College Men’s Center to focus on ‘reconstructing masculinity’
The Men’s Center at the University of Oregon recently overhauled its mission and is now dedicated to “reconstructing masculinity” on campus.
Founded by students, the Men’s Center has served as a hub for resources on healthy living, nutrition, and wellness since 2002. But two weeks ago, the Men’s Center announced it was pivoting its focus towards using “social justice” to fight masculinity.
“Our focus is to use social justice to end male violence, dismantle systems of oppression, and reconstruct what we know masculinity to be,” the February 11 statement reads, asserting that “for far too long men have been absent from the discussion of social equality.”
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In an interview with Campus Reform, Men’s Center Student Director of Programming Maya Auld explained that the shift in focus was triggered by growing awareness of how men need social justice to become better allies to women.
Instead of the old focus on nutrition and healthy living, Auld said, “it's much more important that men, especially cisgender or white men, have a better educational understanding of what social justice is and get involved.”
Auld, who is also a sophomore at UO, explained that the Men’s Center is a physical office on campus staffed by four stipended students and one school administrator. The Center hosts weekly meetings, drop-in hours, and events for fellow students on campus.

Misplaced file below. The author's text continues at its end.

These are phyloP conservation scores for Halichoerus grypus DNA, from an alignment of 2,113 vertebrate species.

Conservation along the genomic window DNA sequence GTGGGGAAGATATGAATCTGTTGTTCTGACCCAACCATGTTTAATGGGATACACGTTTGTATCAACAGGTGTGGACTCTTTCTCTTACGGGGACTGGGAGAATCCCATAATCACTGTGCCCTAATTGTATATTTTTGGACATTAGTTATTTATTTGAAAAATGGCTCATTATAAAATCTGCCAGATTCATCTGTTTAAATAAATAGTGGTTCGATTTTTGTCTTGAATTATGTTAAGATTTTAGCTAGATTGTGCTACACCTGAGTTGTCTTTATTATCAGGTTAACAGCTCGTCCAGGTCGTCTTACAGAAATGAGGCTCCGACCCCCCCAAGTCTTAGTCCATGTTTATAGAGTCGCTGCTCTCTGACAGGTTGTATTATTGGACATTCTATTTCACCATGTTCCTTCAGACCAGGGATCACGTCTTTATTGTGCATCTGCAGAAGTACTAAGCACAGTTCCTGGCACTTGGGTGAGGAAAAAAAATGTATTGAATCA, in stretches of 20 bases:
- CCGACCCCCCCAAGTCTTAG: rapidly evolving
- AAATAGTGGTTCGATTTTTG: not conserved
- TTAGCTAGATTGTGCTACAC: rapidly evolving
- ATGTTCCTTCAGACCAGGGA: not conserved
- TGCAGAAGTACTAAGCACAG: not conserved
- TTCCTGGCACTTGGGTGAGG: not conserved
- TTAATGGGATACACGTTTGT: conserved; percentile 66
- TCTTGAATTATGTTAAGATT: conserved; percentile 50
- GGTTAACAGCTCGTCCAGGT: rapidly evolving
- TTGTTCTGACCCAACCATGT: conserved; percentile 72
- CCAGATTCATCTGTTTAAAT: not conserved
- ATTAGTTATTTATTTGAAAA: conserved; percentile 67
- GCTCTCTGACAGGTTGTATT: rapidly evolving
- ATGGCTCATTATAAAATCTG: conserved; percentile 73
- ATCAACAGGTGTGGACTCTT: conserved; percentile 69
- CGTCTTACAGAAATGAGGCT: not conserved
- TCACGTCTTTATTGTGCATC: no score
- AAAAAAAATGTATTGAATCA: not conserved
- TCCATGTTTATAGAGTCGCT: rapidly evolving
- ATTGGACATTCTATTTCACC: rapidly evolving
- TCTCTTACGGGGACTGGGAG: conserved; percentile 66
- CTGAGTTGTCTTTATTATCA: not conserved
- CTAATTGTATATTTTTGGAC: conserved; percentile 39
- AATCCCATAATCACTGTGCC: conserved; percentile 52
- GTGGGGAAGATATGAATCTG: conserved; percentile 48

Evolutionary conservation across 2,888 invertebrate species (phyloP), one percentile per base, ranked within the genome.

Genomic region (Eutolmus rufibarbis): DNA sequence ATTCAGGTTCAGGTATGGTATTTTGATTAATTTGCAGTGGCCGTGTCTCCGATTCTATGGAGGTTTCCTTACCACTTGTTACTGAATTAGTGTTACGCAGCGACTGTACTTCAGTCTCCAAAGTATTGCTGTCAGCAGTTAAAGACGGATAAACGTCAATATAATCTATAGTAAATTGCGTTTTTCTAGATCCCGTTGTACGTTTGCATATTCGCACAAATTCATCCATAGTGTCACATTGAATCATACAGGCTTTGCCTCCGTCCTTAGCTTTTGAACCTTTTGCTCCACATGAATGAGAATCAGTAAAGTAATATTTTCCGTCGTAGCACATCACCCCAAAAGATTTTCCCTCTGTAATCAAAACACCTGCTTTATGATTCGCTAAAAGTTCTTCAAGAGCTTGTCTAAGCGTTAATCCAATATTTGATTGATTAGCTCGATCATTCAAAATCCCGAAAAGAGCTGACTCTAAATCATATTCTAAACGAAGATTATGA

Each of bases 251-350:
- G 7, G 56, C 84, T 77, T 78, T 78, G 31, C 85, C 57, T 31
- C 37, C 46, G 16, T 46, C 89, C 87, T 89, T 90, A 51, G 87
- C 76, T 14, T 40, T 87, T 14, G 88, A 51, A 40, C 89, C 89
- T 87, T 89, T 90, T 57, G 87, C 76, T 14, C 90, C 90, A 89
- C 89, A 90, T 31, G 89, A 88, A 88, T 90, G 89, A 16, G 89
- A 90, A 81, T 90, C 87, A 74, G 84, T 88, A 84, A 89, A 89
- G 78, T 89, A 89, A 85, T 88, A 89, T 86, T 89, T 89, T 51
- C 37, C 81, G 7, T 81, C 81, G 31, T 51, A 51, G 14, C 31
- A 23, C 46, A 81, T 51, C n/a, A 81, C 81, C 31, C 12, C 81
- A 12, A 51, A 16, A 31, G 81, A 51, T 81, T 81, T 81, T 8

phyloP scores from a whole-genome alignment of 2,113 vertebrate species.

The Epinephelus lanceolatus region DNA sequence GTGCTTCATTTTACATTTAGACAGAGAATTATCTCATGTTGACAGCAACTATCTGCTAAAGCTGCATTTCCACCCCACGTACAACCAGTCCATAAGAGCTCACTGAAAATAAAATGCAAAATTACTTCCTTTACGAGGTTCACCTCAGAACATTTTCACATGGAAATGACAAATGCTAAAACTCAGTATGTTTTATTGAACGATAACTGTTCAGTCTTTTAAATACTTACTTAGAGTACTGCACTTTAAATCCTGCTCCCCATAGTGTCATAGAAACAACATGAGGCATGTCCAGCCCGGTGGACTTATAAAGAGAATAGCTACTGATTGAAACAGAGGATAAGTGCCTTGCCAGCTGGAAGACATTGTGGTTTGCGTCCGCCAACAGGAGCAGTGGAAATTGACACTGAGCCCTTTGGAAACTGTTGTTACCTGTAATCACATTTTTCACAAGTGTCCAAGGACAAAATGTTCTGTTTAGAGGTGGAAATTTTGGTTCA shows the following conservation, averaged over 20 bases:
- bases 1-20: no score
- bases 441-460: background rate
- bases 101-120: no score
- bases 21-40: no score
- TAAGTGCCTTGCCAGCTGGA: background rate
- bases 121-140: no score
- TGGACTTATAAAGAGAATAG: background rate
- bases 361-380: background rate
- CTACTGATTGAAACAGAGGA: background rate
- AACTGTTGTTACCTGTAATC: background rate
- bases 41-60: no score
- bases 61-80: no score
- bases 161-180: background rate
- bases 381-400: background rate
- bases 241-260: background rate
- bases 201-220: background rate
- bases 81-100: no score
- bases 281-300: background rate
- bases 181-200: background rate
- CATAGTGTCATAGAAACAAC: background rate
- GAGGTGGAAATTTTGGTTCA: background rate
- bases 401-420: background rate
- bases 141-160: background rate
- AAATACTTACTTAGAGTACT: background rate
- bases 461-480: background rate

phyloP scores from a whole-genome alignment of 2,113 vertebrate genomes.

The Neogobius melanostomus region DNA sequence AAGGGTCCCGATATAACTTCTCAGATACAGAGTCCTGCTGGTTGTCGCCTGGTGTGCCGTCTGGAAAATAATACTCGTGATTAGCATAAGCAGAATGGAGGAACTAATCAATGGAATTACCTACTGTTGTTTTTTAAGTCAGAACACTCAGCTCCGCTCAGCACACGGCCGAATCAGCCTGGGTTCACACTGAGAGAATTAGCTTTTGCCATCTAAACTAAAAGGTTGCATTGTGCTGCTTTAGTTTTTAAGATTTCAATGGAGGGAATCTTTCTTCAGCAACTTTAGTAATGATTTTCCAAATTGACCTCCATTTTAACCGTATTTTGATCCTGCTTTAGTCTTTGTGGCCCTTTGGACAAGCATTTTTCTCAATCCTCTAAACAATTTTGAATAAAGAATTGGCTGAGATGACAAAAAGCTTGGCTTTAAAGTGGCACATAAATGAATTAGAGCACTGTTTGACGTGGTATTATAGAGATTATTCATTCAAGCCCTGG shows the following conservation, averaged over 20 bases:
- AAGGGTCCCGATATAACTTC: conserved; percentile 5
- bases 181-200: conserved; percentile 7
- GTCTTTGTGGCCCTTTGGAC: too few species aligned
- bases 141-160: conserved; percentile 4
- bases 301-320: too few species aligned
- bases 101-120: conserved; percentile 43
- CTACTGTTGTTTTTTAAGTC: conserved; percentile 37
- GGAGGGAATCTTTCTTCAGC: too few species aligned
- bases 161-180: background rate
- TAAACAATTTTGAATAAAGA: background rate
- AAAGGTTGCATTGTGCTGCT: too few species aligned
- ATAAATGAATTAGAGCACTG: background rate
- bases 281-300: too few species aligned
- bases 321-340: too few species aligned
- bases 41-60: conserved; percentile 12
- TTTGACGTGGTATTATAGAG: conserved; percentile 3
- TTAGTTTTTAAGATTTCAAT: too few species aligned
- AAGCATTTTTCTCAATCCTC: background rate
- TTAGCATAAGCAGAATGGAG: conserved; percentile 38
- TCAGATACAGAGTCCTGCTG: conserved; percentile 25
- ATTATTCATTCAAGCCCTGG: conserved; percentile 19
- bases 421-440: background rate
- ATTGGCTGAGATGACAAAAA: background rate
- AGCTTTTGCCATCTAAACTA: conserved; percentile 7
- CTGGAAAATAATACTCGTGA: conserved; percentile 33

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Reconstructing masculinity is “very important,” Auld told Campus Reform, saying, “there's forces that it puts on other people, such as gender inequalities.”
Further, she argued that reconstructing masculinity is important because people who identify as men often have “issues with expressing emotions clearly, communicating, [and] speaking up.
“In terms of deconstructing masculinity we try to break down those walls, and not talk to the man in front of us, but the person in front of us, without regarding things like gender violence and other problems we see in the world,” she added.
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Since the Men’s Center will host most of its programming in the upcoming Spring semester, it doesn’t have many activities planned yet, but Auld said the Center’s events are typically well-attended, with roughly 20 students at weekly meetings, 50-60 at film screenings, and 200-300 students at its flagship annual events.
The Center is funded primarily by the mandatory fees paid to the student government office, but it also receives space and some funding from the administration, said Auld.
Campus Reform reached out to the University of Oregon for comment, but did not receive a response in time for publication.
Follow the author of this article on Twitter: @Toni_Airaksinen